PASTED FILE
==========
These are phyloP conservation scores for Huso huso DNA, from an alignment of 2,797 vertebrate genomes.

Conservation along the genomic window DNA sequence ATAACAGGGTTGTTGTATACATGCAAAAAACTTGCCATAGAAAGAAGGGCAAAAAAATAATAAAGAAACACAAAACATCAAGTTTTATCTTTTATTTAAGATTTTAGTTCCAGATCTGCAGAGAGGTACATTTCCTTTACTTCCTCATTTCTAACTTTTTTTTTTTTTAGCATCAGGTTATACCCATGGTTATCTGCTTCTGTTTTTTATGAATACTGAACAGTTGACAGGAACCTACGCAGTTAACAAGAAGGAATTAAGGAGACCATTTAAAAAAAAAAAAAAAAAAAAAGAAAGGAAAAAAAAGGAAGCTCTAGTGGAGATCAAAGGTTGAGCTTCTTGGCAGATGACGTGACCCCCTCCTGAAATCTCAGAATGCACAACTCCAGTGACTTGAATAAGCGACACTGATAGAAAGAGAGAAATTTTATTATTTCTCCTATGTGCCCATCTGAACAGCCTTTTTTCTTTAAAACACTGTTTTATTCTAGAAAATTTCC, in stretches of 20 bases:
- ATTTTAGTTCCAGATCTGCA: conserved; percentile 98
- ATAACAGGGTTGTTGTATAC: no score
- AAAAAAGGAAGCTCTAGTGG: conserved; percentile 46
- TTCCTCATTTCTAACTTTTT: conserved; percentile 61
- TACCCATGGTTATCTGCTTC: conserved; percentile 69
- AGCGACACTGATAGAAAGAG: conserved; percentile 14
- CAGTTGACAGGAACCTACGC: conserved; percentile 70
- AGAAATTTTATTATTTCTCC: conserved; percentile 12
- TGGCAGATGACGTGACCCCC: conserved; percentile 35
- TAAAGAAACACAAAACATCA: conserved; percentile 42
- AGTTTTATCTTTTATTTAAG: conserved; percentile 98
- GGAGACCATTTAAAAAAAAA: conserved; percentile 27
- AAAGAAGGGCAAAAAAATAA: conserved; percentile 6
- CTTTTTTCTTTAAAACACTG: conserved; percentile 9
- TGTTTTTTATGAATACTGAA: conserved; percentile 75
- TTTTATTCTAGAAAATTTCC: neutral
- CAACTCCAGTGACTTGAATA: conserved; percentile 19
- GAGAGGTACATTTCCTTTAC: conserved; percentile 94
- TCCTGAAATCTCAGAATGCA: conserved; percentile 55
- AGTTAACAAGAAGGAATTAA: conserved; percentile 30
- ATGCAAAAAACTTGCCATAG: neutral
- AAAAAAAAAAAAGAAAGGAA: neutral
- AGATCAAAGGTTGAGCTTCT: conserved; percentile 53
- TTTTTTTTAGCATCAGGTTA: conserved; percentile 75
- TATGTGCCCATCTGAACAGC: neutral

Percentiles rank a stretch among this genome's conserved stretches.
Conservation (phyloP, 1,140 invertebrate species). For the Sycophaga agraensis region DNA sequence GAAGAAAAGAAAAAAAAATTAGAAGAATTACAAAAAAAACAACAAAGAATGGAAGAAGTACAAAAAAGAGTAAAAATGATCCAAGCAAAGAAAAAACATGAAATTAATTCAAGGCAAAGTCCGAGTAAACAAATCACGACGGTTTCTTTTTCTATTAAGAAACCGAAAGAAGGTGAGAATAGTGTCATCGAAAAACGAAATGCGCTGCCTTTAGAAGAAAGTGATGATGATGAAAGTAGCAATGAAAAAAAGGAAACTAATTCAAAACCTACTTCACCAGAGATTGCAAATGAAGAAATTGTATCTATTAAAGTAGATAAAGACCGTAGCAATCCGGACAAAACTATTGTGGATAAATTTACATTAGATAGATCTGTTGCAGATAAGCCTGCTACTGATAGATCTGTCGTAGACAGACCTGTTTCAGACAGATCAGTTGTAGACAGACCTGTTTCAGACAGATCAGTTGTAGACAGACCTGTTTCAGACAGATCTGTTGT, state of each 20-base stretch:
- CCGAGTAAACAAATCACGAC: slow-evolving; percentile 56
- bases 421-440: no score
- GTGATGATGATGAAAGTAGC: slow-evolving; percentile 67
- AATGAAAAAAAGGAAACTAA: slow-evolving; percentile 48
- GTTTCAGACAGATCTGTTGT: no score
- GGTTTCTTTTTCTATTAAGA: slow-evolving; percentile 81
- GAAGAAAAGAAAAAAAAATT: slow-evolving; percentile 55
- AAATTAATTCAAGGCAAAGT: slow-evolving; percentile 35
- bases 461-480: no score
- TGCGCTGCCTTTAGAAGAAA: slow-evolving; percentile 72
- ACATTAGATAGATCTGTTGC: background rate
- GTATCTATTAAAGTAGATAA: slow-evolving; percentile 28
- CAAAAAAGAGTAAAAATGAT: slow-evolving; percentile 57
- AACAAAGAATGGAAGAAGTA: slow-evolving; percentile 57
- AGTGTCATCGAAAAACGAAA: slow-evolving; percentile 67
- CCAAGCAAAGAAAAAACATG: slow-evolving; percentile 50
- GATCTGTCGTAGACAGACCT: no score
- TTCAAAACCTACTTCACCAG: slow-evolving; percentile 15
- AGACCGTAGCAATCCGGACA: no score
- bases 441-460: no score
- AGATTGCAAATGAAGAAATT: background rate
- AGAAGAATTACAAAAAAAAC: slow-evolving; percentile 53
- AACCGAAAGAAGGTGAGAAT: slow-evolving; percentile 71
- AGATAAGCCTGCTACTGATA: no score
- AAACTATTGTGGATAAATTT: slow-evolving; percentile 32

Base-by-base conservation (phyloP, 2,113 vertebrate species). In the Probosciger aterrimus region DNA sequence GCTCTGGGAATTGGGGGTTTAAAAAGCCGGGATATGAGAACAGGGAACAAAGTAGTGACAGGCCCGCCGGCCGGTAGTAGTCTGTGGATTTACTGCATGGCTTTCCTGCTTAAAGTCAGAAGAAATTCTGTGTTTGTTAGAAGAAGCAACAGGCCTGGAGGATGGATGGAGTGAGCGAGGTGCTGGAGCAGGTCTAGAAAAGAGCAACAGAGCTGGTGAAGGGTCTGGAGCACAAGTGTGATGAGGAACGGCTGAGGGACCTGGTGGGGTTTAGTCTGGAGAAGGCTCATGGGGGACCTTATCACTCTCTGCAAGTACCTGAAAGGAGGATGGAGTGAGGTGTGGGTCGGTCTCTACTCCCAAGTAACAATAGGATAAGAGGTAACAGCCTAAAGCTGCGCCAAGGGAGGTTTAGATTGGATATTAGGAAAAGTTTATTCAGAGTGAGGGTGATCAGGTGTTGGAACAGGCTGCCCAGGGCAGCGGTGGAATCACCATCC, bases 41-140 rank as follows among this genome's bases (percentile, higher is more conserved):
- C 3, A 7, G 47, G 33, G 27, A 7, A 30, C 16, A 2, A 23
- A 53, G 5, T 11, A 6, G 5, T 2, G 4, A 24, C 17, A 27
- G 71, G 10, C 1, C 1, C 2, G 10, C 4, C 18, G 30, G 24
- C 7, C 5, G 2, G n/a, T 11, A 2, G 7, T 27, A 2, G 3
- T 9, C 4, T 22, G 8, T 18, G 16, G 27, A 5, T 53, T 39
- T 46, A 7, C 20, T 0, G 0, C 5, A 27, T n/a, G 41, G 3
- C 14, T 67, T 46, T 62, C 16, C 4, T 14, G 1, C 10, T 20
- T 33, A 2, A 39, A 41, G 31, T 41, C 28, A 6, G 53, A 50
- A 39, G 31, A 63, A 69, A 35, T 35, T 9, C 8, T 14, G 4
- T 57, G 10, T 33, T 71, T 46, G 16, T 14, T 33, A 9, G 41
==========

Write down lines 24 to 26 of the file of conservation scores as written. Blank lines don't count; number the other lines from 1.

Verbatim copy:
- AAAAAAAAAAAAGAAAGGAA: neutral
- AGATCAAAGGTTGAGCTTCT: conserved; percentile 53
- TTTTTTTTAGCATCAGGTTA: conserved; percentile 75